Favorite films

  • The Awful Truth
  • All the President's Men
  • L'Eclisse
  • Miami Vice

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  • Jurassic Park

    ★★½

  • No Way Out

    ★★★★

  • Atlantis: The Lost Empire

  • That Darn Cat!

    ★★

Recent reviews

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  • Jurassic Park

    Jurassic Park

    ★★½

    No lie, it’s 2022 and this is the very first time I’ve ever seen this movie, and in fact it’s the only installment in this franchise that I’ve ever watched. I’ve just never been interested enough in dinosaurs, or in Steven Spielberg’s sentimentality traps, to bother. I have to admit, the director’s many suspenseful set pieces that are expertly placed throughout this two hour festival of “Ooohhss” and “Aaahhs” make it fairly diverting. And I enjoyed the performances from Neill, Dern,…

  • No Way Out

    No Way Out

    ★★★★

    I was inspired to rewatch this after listening to Jamelle Bouie’s podcast, in which this movie is largely dismissed as terrible. When I was a kid I thought it was a crackerjack little thriller, so I wanted to go back and see if I had been misled by youthful naïveté. Not at all. This movie is still superb, even with all of its 80s-era imperfections. It’s clearly a critique of Reagan-era political power, and all of the principals both embody…

Popular reviews

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  • Star Wars: The Rise of Skywalker

    Star Wars: The Rise of Skywalker

    This review may contain spoilers. I can handle the truth.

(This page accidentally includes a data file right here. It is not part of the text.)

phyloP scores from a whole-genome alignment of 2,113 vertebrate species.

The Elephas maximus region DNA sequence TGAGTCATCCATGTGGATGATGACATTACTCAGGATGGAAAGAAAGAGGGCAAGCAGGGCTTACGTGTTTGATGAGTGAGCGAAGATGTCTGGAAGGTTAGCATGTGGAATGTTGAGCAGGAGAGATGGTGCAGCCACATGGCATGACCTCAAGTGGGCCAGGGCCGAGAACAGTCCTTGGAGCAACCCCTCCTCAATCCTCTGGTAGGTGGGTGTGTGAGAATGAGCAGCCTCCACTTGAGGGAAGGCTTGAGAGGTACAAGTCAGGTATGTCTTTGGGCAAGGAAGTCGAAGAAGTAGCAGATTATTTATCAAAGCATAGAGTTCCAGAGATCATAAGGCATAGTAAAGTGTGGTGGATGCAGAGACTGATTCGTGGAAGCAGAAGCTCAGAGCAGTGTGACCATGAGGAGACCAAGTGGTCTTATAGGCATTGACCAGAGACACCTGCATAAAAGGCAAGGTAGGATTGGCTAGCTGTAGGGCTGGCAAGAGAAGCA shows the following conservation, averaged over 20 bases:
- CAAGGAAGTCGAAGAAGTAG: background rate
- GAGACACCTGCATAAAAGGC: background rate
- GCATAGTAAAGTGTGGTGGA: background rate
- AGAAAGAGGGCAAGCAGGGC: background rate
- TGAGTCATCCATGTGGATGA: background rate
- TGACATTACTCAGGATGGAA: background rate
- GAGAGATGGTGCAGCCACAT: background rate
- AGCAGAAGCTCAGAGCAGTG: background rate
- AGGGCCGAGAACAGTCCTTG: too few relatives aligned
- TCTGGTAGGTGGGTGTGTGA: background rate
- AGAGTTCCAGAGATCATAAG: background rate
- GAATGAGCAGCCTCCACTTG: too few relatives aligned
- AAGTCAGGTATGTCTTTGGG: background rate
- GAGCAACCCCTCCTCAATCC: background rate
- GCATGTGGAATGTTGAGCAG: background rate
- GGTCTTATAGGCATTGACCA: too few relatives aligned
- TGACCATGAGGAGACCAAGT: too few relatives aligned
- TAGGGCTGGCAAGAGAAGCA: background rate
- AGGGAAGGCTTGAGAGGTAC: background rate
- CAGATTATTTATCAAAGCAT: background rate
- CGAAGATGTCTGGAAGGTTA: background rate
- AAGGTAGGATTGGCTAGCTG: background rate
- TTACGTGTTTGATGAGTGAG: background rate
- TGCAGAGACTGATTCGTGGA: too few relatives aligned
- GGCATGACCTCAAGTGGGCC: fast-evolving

Way, way back in “Episode V," when Darth Vader revealed himself to Luke Skywalker as his father, it felt like an earthquake. Suddenly a deep, telling connection was revealed, and it totally changed the way we understood the story being told.

    In J.J. Abrams’s monumentally stupid “Episode IX,” _everything_ is connected, everyone is related to everyone else, and it couldn't be less surprising, less impactful, because when everything is meant to be important, nothing is. Abrams has perverted the whole…

  • Everything Everywhere All at Once

    Everything Everywhere All at Once

    ★★

    I'm so happy that Asian-American cinema is a legit real thing now, and that we have roles like these for Michelle Yeoh and Ke Huy Quan. But I'm less happy about how pastiche cinema has become a substitute for genuine invention—I'm not sure I need another genre mashup exercise where the directors wear their influences as conspicuously on their sleeves as this. This movie doesn't even feel like sub-Tarantino fare to me; it's sub-Edgar Wright-ian, really, and that's not a…